Alan answers some questions

Alan has kindly answered the questions posted on his last piece.

“Hi Al,

I’ve had some very nice comments about my layout so thank you everyone.

A few questions were asked, my prototype is The Western Region in South Wales. The layout is pure fiction, but I try to replicate the operating practices of that area which is set in the late 1950’s. You may have seen my station pilot loco, an ex GWR pannier tank complete with Shunters truck. These were unique to the GWR/western region. They were used in marshalling yards and the trucks had running boards on either side for the shunter to stand on. It saved a lot of walking. He had along pole which was used for uncoupling and applying the brakes on wagons. Right up to the early 1960’s loose-coupled goods wagons were still in use (no air or vacuum brakes). Wagons were uncoupled by the shunter, then the wagon or wagons were pushed by the loco into the siding where they were needed and the shunter then had to run alongside and apply the individual brakes on the wagons, again using the pole. It was so archaic and dangerous.
I find the shunting movements far more enjoyable than just watching trains go round & around.

The back scenes are made by Gaugemaster and are photographic. They do a selection of different views, plus there are many other makers. Just type in ‘model railway back scenes’.

Lastly, I was asked about fiddle yards . Mine is a turntable type. I wanted enough tracks to hold most of my stock so I have 8 roads. The centre one is split in two by the pivot bolt, thus creating two short roads. I then have three roads either side. The length is determined by how much room you have, remember it has to turn 360 deg. so you have to have enough room either side. Electrical connection is made by rod & tube method. So when the train runs back to the F/Y I just turn it 360deg and it,s ready to depart again. Mine is 44 inches long enough for a tank loco + eight wagons or two coaches.

I hope that helps


And after ken’s brilliant video trailer, he’s sent in some ‘out takes’. I have to say, I thought it was better than the trailer – so here it is.

That’s all this time. Please keep ’em coming.

Latest ebay cheat sheet is here (Lots of stuff about at the mo).



19 Responses to Alan answers some questions

  1. Thank you so much for sharing your ability to make it so real looking. It tells me to take parts of mine apart and re-do. Thanks again for sharing your fantastic layout. Dave

  2. Hi Ken,
    I would love to have the space and skill to have a set up like this and how on earth do you get the cars and buses to move?

    Very Well Done
    I look forward to the next instalment.

  3. I love to watch this videos, these and Eric’s Trains video. They give me ideas for my Christmas Garden. That means I have to be able to set it up in a month and take it down in a month. I leave it up – one month. That give me a trade off of two for one. But I can do anything preparing for it the time in between.

    I would like to know how do you get the buses to run around? Magnets underneath on a servo motor?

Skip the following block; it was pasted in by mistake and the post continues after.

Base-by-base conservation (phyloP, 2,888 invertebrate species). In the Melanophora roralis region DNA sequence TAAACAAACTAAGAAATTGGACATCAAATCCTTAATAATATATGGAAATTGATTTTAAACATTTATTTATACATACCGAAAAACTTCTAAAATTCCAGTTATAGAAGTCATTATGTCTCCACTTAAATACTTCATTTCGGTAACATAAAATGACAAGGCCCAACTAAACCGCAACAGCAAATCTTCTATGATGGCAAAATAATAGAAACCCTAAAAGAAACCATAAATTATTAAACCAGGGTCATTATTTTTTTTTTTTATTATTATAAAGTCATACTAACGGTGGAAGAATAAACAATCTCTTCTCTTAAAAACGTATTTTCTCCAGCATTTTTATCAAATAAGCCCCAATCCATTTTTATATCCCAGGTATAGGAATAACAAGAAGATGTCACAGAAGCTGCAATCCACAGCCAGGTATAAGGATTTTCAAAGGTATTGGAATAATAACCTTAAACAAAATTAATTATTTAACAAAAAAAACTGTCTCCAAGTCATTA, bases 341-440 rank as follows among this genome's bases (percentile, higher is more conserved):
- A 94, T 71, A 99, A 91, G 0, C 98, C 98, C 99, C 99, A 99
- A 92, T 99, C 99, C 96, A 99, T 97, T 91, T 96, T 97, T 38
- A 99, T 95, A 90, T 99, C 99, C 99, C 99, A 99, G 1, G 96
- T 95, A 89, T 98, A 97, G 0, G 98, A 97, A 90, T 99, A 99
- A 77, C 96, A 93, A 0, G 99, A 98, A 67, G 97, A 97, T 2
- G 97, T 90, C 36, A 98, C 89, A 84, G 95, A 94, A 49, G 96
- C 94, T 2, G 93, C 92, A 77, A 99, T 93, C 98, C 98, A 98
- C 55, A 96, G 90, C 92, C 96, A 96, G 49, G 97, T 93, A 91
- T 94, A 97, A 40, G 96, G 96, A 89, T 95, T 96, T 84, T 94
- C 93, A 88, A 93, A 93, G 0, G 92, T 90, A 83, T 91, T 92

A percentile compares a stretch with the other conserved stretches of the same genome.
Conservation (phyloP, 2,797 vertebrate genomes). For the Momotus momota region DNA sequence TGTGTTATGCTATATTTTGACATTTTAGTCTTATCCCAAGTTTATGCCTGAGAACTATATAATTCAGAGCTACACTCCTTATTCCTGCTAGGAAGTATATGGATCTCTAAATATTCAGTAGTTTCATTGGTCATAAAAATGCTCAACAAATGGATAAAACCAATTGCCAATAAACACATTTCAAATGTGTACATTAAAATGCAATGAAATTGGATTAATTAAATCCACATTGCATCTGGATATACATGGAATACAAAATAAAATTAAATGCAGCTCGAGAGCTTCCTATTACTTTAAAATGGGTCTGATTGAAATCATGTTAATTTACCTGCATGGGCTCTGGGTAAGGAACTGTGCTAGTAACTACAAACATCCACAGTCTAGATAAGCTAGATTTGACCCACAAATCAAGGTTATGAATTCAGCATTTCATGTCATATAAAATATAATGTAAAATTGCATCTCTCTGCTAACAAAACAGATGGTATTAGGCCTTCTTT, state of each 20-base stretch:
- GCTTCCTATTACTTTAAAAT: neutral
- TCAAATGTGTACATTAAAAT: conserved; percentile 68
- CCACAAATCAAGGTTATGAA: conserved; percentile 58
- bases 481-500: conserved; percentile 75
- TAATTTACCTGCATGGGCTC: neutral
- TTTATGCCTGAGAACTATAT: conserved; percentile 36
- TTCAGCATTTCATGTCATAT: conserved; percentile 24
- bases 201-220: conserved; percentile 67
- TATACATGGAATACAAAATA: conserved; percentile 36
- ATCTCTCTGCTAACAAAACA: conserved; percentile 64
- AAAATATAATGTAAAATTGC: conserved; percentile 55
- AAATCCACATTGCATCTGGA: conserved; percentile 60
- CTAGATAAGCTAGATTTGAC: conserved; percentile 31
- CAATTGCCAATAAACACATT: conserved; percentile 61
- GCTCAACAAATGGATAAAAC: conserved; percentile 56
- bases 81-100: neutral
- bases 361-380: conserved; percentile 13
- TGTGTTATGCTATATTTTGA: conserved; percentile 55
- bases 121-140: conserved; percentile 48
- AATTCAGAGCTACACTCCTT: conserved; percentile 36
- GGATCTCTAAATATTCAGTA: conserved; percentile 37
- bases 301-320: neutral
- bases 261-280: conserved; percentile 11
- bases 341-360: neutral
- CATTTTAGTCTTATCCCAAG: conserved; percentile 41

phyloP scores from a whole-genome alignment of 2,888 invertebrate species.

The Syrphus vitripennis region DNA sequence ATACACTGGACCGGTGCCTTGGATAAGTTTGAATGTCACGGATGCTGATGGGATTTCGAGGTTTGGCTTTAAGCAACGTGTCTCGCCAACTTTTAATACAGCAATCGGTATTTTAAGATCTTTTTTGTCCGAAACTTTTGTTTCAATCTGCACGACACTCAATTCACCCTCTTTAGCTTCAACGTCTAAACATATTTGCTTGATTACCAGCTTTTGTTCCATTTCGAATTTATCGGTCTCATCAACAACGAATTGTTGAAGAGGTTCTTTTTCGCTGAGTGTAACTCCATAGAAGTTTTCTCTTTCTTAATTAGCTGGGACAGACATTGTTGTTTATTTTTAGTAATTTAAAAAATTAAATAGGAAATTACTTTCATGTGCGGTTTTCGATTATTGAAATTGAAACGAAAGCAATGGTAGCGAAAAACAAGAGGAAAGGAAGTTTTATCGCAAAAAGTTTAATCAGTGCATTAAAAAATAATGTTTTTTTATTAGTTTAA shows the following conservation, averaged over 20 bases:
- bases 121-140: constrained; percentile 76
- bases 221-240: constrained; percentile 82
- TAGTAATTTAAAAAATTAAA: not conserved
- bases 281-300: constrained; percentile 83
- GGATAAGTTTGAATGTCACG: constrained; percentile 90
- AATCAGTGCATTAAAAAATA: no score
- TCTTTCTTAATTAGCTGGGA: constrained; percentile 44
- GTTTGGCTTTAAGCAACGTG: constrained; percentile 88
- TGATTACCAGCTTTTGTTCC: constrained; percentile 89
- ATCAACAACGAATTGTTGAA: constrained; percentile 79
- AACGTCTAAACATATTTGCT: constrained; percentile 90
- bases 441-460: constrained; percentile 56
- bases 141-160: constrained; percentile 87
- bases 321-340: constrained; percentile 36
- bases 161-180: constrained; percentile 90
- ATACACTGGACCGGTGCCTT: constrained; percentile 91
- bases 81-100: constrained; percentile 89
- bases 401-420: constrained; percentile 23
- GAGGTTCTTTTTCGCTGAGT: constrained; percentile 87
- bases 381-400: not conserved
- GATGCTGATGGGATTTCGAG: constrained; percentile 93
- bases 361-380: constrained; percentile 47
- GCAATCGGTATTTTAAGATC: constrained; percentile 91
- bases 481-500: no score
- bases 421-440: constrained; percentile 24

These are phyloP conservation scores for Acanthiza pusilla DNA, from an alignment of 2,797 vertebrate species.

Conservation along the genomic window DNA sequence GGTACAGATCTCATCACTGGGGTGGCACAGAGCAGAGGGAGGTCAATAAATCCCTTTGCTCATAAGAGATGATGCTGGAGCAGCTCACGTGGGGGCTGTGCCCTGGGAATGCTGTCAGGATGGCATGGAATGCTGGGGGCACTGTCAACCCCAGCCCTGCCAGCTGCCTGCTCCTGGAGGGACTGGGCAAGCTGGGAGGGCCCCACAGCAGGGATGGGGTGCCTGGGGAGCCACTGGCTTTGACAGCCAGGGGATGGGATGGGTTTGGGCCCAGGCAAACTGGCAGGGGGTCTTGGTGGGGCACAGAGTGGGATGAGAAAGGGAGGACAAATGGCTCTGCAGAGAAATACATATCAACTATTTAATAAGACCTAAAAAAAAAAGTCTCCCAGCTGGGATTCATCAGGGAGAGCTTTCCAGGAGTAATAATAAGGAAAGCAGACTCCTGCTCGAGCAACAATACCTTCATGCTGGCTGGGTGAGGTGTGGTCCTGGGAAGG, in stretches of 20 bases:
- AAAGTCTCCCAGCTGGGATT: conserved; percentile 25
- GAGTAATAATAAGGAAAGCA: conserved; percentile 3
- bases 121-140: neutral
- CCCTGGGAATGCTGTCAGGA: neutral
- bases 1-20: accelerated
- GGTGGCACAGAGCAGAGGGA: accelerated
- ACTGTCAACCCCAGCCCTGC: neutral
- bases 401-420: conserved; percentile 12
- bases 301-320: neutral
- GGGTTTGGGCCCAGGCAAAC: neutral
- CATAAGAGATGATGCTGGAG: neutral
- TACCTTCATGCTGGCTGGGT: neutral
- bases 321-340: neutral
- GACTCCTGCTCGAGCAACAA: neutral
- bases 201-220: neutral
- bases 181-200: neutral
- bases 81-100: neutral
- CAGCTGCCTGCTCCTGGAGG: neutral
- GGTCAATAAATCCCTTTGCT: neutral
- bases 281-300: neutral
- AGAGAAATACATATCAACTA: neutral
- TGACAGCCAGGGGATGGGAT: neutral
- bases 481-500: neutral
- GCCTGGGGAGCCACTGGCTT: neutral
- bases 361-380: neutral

Thanks for sharing AmstersKen! A great layout!!

  4. Ken: I didn’t know birds sang so much in the dark, or perhaps they do in Holland?? LOL Great movies and a wonderful railroad. Thanks for sharing.

  5. It`s wonderful.It`s beyond any comarison. Great work! Many thanks

  6. Amazing layout Ken. Incredible realism you have achieved. I hate to think how many hours it must have taken you.

    Well done indeed.

  7. Loved the way you made use of mirrors in several places…Keep these videos coming…

  8. Great animation (busses, people, heavy equipment, etc.)
    Thanks so much for sharing pics and ideas.

  9. neat

  10. Wow! This is so awesome. It almost looks life like. I love all of the animation. This layout must have taken some major time and cost some mega bucks to producte. Great job.

  11. That was a super job. Do the buses run on (guided) embedded wires? Very realistic and fantastic.

    How long did it take? How much of it was hand made/custom built?


  12. My wife and I are wondering how or what do you use to make your buses run around the city? We do not see any tracks in the roadway for them to follow. We saw that Ken asked the same, sorry for the repete. Paul and Tonya


  14. Hi Alan,
    loved your layout, well done, I am only half way there with my British Layout, I would love to see this one in day light too.


  15. Hi Alan, love the video and your layout is absolutely wonderful, your attention to detail is superb, that is obviously a labour of love.
    Regards Ron.

  16. Alan, right up to closure in summer 1999 the lads were still shunting the wagonworks sidings and yard tracks at Barry that way, complete with shunting poles and brakesticks, as most of the wagons were mixed brake types and many in for various repairs, “loose” shunting was also common where a single wagon or a “raft” of sevral would be “kicked” by the pilot to send it down one road, then the shunter would whip the points over to snd the next “cut” down a different one. It was a joy to watch – I would sit in the signalbox window in my swivel chair with a fresh cup of coffee and watch them out working in the pouring rain – I bet you can imagine how much they loved that! They didn’t have the shunter’s truck or “jalopy” as the 08 class diesel pilot engines had a wide front step with handrail for their use.

  17. “rod&tube” for fiddle yard electrical connection on f / y … What is that? Btw, thank you so much for commenting on fiddle yard … Also, Rod’s comments above about shunting are fascinating ( ty ) … I really love these emails!

  18. That’s just too cool !!!

  19. Nice,

    If you look for film inspiration, look at the movie “Amsterdamned”

    Great idea’s for little scenery shots.

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